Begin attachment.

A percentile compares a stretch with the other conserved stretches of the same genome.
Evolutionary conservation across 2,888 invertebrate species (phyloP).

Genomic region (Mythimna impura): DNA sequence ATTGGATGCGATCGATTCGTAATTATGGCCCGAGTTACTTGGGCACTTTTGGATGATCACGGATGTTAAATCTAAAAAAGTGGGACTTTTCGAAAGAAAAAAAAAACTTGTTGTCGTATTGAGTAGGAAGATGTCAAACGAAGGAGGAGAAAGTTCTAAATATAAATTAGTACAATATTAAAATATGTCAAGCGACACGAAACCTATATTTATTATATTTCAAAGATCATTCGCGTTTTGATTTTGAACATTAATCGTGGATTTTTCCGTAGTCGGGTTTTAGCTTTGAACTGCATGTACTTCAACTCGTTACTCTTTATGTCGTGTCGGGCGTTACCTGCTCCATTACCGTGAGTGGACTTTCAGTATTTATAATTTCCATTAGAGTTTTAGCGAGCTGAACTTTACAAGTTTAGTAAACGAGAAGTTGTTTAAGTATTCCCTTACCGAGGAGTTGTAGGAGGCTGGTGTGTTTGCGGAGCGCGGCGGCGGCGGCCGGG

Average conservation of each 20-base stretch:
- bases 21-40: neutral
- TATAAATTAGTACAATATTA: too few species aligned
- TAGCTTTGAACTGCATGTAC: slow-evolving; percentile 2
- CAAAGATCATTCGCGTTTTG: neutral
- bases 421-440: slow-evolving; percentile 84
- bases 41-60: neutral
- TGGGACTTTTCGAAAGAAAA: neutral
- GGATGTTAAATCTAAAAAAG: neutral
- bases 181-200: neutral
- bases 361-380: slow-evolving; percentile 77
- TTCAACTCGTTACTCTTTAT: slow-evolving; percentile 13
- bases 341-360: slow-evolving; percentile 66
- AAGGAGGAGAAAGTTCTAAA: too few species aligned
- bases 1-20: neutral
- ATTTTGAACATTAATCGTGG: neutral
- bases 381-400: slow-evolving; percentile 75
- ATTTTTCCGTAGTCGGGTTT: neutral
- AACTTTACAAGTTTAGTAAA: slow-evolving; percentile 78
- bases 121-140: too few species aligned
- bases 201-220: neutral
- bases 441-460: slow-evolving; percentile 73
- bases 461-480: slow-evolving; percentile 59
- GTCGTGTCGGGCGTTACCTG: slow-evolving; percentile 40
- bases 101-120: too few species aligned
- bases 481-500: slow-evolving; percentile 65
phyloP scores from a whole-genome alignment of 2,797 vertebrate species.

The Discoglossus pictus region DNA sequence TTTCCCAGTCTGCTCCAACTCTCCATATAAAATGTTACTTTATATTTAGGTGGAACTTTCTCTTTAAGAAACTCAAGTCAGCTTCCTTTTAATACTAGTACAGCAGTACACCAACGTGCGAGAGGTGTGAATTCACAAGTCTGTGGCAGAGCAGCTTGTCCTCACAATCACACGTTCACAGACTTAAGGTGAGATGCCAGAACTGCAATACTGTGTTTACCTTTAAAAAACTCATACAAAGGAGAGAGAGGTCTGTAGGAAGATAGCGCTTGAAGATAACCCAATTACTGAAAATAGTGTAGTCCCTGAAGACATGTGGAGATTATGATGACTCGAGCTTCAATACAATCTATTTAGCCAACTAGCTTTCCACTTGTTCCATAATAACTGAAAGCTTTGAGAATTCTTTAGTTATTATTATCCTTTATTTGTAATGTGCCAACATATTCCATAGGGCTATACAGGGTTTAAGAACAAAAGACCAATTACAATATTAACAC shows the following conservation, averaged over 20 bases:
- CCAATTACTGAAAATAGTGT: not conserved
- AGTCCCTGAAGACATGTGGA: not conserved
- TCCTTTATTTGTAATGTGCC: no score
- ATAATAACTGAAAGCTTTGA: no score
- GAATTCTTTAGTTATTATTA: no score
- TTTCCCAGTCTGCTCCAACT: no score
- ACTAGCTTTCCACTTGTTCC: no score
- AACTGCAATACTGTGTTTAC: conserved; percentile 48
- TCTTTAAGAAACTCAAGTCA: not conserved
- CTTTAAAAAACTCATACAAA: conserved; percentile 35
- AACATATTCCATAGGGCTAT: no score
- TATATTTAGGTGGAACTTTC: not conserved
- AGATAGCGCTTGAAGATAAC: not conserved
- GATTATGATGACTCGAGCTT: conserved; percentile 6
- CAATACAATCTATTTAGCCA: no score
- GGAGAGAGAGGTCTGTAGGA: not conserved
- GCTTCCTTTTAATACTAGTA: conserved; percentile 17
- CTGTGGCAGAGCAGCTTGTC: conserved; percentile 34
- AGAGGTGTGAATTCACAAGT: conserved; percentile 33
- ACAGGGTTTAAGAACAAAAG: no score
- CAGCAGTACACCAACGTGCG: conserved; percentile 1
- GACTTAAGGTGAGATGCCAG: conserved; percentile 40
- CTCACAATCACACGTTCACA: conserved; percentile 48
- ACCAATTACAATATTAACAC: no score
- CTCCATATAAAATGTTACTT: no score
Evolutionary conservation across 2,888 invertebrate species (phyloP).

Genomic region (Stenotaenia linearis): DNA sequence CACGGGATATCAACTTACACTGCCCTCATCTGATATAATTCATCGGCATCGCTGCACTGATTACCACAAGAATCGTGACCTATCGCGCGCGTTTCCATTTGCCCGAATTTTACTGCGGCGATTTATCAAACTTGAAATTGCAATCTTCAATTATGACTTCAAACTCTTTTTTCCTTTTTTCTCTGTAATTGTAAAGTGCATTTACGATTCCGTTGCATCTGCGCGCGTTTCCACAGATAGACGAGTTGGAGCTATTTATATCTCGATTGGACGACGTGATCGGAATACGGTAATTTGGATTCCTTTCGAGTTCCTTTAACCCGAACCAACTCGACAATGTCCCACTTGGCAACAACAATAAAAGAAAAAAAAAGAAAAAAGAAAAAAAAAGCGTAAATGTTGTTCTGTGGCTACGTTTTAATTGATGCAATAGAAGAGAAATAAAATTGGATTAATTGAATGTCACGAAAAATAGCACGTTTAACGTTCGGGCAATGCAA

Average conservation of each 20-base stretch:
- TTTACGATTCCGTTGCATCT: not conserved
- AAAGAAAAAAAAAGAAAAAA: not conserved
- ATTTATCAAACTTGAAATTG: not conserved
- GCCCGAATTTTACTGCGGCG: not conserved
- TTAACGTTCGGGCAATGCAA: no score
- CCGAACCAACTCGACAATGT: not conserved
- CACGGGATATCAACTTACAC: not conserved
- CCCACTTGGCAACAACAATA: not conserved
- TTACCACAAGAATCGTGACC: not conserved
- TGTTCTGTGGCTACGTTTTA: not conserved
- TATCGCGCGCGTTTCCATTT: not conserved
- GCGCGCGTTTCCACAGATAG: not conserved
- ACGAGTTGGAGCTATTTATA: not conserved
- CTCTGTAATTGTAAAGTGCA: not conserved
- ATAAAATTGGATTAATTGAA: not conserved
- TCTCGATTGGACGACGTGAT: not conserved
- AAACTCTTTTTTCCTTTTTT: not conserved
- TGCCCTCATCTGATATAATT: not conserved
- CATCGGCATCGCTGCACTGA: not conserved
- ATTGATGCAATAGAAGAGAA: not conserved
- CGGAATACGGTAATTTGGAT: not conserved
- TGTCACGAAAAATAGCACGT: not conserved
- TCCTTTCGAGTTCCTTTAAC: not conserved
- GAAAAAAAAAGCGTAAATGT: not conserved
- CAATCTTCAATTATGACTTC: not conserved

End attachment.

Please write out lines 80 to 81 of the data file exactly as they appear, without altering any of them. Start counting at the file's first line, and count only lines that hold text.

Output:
- CGGAATACGGTAATTTGGAT: not conserved
- TGTCACGAAAAATAGCACGT: not conserved